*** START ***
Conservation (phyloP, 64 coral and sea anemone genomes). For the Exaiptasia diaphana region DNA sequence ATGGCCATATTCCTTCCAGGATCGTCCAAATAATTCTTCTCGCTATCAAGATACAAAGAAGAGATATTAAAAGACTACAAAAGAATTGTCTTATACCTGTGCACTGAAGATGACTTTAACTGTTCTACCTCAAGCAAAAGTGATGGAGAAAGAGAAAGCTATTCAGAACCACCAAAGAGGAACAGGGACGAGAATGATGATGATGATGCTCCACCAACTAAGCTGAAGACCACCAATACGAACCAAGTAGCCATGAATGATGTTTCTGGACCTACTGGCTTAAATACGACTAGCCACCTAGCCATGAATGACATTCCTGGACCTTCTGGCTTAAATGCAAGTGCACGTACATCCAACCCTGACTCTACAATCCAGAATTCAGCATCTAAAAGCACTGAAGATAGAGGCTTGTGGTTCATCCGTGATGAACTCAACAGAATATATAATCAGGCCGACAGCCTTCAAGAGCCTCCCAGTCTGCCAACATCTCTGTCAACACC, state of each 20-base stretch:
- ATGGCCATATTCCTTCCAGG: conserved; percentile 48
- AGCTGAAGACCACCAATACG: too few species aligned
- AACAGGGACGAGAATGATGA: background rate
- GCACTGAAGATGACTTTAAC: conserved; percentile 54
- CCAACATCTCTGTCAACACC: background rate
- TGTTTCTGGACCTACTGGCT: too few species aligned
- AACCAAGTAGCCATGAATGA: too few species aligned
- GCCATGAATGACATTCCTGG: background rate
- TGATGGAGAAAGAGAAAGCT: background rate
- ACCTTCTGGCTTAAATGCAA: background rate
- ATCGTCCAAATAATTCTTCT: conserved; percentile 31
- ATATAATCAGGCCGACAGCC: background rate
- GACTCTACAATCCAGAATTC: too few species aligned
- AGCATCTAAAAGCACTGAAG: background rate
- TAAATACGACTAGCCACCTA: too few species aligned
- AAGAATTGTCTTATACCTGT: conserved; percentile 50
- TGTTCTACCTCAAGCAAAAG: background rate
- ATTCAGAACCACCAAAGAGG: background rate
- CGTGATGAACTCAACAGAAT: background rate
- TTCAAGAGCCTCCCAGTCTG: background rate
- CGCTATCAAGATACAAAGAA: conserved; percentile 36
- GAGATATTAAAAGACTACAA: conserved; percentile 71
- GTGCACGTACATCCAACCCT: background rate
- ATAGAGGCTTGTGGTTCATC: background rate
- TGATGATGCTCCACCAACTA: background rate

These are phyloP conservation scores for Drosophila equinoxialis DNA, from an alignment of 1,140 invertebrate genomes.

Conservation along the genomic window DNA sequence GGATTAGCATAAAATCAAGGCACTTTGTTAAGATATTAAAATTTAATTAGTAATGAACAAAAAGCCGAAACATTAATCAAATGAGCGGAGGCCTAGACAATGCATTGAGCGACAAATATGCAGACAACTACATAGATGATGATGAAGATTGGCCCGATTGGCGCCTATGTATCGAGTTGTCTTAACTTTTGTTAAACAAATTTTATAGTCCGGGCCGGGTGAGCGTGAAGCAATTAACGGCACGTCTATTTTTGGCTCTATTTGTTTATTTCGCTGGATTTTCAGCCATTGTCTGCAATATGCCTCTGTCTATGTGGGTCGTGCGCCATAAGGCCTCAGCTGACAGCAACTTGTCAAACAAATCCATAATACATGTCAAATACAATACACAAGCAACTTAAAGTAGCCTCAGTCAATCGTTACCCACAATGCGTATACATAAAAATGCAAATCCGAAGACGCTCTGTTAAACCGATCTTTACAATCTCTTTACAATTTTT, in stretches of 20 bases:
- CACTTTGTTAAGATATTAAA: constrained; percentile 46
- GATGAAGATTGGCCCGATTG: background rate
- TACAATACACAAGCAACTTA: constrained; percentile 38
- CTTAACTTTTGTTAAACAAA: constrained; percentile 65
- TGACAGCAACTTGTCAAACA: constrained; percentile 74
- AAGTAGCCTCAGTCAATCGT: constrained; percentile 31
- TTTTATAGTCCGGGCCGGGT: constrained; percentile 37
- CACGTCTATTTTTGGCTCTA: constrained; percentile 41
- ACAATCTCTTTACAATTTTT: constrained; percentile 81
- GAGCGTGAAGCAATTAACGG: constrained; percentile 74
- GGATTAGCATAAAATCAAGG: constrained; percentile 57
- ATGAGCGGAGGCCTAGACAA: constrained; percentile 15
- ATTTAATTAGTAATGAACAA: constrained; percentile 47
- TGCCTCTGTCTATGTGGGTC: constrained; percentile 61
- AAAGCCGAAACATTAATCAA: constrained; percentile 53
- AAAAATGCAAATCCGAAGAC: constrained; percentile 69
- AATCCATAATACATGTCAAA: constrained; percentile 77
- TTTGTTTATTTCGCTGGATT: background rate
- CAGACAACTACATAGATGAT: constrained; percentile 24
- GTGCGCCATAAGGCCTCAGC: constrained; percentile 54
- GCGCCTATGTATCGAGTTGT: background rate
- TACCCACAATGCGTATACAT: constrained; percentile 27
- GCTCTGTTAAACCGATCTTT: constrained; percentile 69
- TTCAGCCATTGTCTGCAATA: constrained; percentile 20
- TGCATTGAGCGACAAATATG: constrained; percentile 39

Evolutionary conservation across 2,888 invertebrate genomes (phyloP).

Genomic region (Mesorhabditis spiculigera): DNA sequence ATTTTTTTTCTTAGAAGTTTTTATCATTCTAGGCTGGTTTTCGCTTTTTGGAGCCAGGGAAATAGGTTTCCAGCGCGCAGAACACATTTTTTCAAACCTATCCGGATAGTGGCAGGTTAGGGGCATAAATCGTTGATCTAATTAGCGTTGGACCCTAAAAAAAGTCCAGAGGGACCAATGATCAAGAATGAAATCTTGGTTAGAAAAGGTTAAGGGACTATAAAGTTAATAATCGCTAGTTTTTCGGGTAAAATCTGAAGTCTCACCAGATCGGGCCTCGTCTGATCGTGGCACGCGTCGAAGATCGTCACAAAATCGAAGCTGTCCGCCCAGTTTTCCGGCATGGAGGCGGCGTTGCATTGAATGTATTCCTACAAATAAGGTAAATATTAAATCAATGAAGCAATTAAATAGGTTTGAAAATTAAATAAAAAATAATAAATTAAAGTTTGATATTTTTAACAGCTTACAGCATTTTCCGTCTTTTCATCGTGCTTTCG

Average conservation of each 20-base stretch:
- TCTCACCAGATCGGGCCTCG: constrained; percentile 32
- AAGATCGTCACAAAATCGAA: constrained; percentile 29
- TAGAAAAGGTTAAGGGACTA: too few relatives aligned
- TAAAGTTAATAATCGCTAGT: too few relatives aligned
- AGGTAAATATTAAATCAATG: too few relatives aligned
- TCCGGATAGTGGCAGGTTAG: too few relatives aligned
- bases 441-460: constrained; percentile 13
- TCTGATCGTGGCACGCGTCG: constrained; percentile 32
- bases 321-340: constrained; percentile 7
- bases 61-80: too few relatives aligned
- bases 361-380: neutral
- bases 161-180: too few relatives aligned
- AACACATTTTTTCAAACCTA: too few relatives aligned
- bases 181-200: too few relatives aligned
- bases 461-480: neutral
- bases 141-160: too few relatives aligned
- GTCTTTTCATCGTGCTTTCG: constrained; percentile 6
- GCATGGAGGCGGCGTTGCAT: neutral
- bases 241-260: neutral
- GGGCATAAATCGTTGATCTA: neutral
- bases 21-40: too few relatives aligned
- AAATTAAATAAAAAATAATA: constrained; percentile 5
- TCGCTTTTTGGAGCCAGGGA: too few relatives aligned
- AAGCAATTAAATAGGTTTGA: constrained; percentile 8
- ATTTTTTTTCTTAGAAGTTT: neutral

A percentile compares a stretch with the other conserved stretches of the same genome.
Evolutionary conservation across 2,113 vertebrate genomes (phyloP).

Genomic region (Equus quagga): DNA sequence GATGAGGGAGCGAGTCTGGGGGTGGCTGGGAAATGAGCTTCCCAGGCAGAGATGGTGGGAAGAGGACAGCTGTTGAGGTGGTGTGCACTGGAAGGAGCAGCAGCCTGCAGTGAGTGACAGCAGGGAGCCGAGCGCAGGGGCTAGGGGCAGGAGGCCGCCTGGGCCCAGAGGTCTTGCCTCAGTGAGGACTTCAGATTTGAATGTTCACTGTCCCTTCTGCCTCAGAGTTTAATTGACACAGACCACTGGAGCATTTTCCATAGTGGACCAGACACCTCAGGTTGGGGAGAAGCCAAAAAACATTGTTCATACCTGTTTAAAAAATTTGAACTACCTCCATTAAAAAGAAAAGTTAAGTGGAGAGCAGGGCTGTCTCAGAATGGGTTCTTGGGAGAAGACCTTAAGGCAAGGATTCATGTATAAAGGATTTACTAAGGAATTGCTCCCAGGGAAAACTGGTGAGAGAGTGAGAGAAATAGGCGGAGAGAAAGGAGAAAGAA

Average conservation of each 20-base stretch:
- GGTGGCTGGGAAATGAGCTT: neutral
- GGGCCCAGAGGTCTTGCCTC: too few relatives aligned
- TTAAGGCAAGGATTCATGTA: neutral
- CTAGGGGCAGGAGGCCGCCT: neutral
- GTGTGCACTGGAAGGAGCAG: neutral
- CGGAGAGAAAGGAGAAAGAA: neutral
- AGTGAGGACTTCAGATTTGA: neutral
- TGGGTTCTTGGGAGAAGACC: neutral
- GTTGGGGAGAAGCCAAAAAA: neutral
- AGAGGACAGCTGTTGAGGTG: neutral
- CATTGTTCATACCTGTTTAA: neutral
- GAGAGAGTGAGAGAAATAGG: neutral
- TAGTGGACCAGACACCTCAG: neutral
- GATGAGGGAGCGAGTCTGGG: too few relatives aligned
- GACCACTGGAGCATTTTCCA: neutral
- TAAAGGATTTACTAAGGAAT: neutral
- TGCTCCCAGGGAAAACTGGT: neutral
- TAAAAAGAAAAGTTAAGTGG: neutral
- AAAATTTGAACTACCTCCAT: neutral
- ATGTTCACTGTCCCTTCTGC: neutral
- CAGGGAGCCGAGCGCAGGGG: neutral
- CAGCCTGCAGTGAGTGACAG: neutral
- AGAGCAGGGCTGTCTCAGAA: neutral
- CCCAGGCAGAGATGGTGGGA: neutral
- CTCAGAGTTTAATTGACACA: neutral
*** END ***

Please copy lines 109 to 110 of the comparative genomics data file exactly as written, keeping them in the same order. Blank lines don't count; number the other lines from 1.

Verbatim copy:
- CCCAGGCAGAGATGGTGGGA: neutral
- CTCAGAGTTTAATTGACACA: neutral